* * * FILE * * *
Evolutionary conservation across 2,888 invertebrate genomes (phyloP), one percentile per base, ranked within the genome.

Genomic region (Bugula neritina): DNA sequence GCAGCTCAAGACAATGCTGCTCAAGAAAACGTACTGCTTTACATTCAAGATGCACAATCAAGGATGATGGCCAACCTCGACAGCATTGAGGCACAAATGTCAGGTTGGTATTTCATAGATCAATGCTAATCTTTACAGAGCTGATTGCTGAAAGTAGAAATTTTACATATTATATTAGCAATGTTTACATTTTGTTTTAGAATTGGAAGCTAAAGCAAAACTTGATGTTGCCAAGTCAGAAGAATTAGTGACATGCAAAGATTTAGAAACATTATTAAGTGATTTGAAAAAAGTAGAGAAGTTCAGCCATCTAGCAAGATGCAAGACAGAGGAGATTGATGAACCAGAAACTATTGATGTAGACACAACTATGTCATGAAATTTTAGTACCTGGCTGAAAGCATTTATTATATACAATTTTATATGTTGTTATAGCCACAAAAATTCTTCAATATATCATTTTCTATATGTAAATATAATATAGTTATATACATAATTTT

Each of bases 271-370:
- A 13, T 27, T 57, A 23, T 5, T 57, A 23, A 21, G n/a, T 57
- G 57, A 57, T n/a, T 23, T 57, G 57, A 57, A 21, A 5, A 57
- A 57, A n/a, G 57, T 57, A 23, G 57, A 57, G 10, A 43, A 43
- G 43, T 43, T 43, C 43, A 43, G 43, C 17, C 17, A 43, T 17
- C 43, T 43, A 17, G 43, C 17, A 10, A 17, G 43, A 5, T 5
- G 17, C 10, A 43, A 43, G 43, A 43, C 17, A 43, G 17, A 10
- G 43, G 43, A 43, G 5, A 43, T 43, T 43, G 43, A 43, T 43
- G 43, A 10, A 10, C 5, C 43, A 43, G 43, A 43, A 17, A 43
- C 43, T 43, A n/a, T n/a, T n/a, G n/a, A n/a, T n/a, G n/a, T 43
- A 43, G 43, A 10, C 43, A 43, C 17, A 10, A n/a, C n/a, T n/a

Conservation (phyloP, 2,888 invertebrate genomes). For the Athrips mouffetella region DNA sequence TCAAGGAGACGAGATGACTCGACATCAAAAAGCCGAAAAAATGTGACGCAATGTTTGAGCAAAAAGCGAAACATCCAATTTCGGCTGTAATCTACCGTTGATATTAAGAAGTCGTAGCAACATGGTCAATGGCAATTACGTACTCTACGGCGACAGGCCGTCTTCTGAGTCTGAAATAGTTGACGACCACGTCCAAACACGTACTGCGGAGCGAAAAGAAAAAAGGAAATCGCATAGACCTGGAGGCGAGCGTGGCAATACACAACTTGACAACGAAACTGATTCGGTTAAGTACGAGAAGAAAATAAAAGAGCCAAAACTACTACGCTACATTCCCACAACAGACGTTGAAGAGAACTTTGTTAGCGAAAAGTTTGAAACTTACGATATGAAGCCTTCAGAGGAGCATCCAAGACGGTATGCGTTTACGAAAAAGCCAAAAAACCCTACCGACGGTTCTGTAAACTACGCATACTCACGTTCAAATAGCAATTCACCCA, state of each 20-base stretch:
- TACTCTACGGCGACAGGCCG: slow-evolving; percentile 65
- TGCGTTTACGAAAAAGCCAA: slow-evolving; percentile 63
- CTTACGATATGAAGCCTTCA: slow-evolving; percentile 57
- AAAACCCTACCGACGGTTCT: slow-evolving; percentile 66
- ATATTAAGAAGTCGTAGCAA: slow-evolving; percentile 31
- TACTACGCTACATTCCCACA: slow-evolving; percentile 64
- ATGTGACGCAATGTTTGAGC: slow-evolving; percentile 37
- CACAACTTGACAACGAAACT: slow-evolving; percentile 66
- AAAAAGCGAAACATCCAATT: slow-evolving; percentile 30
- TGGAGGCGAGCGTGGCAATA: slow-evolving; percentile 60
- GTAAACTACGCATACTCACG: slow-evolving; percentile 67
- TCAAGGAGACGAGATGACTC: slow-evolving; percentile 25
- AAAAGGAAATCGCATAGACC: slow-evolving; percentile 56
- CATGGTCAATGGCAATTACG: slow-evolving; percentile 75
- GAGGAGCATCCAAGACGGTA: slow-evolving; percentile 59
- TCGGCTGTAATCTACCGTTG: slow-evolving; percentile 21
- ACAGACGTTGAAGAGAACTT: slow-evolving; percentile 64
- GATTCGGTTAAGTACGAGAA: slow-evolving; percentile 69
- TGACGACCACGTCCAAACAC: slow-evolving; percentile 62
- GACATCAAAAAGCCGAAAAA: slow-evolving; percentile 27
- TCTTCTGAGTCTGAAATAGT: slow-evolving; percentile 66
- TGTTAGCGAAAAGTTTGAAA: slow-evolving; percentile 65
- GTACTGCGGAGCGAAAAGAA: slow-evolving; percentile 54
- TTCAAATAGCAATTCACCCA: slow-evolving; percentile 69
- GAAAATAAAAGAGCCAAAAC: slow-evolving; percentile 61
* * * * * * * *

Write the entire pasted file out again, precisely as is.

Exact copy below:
Evolutionary conservation across 2,888 invertebrate genomes (phyloP), one percentile per base, ranked within the genome.

Genomic region (Bugula neritina): DNA sequence GCAGCTCAAGACAATGCTGCTCAAGAAAACGTACTGCTTTACATTCAAGATGCACAATCAAGGATGATGGCCAACCTCGACAGCATTGAGGCACAAATGTCAGGTTGGTATTTCATAGATCAATGCTAATCTTTACAGAGCTGATTGCTGAAAGTAGAAATTTTACATATTATATTAGCAATGTTTACATTTTGTTTTAGAATTGGAAGCTAAAGCAAAACTTGATGTTGCCAAGTCAGAAGAATTAGTGACATGCAAAGATTTAGAAACATTATTAAGTGATTTGAAAAAAGTAGAGAAGTTCAGCCATCTAGCAAGATGCAAGACAGAGGAGATTGATGAACCAGAAACTATTGATGTAGACACAACTATGTCATGAAATTTTAGTACCTGGCTGAAAGCATTTATTATATACAATTTTATATGTTGTTATAGCCACAAAAATTCTTCAATATATCATTTTCTATATGTAAATATAATATAGTTATATACATAATTTT

Each of bases 271-370:
- A 13, T 27, T 57, A 23, T 5, T 57, A 23, A 21, G n/a, T 57
- G 57, A 57, T n/a, T 23, T 57, G 57, A 57, A 21, A 5, A 57
- A 57, A n/a, G 57, T 57, A 23, G 57, A 57, G 10, A 43, A 43
- G 43, T 43, T 43, C 43, A 43, G 43, C 17, C 17, A 43, T 17
- C 43, T 43, A 17, G 43, C 17, A 10, A 17, G 43, A 5, T 5
- G 17, C 10, A 43, A 43, G 43, A 43, C 17, A 43, G 17, A 10
- G 43, G 43, A 43, G 5, A 43, T 43, T 43, G 43, A 43, T 43
- G 43, A 10, A 10, C 5, C 43, A 43, G 43, A 43, A 17, A 43
- C 43, T 43, A n/a, T n/a, T n/a, G n/a, A n/a, T n/a, G n/a, T 43
- A 43, G 43, A 10, C 43, A 43, C 17, A 10, A n/a, C n/a, T n/a

Conservation (phyloP, 2,888 invertebrate genomes). For the Athrips mouffetella region DNA sequence TCAAGGAGACGAGATGACTCGACATCAAAAAGCCGAAAAAATGTGACGCAATGTTTGAGCAAAAAGCGAAACATCCAATTTCGGCTGTAATCTACCGTTGATATTAAGAAGTCGTAGCAACATGGTCAATGGCAATTACGTACTCTACGGCGACAGGCCGTCTTCTGAGTCTGAAATAGTTGACGACCACGTCCAAACACGTACTGCGGAGCGAAAAGAAAAAAGGAAATCGCATAGACCTGGAGGCGAGCGTGGCAATACACAACTTGACAACGAAACTGATTCGGTTAAGTACGAGAAGAAAATAAAAGAGCCAAAACTACTACGCTACATTCCCACAACAGACGTTGAAGAGAACTTTGTTAGCGAAAAGTTTGAAACTTACGATATGAAGCCTTCAGAGGAGCATCCAAGACGGTATGCGTTTACGAAAAAGCCAAAAAACCCTACCGACGGTTCTGTAAACTACGCATACTCACGTTCAAATAGCAATTCACCCA, state of each 20-base stretch:
- TACTCTACGGCGACAGGCCG: slow-evolving; percentile 65
- TGCGTTTACGAAAAAGCCAA: slow-evolving; percentile 63
- CTTACGATATGAAGCCTTCA: slow-evolving; percentile 57
- AAAACCCTACCGACGGTTCT: slow-evolving; percentile 66
- ATATTAAGAAGTCGTAGCAA: slow-evolving; percentile 31
- TACTACGCTACATTCCCACA: slow-evolving; percentile 64
- ATGTGACGCAATGTTTGAGC: slow-evolving; percentile 37
- CACAACTTGACAACGAAACT: slow-evolving; percentile 66
- AAAAAGCGAAACATCCAATT: slow-evolving; percentile 30
- TGGAGGCGAGCGTGGCAATA: slow-evolving; percentile 60
- GTAAACTACGCATACTCACG: slow-evolving; percentile 67
- TCAAGGAGACGAGATGACTC: slow-evolving; percentile 25
- AAAAGGAAATCGCATAGACC: slow-evolving; percentile 56
- CATGGTCAATGGCAATTACG: slow-evolving; percentile 75
- GAGGAGCATCCAAGACGGTA: slow-evolving; percentile 59
- TCGGCTGTAATCTACCGTTG: slow-evolving; percentile 21
- ACAGACGTTGAAGAGAACTT: slow-evolving; percentile 64
- GATTCGGTTAAGTACGAGAA: slow-evolving; percentile 69
- TGACGACCACGTCCAAACAC: slow-evolving; percentile 62
- GACATCAAAAAGCCGAAAAA: slow-evolving; percentile 27
- TCTTCTGAGTCTGAAATAGT: slow-evolving; percentile 66
- TGTTAGCGAAAAGTTTGAAA: slow-evolving; percentile 65
- GTACTGCGGAGCGAAAAGAA: slow-evolving; percentile 54
- TTCAAATAGCAATTCACCCA: slow-evolving; percentile 69
- GAAAATAAAAGAGCCAAAAC: slow-evolving; percentile 61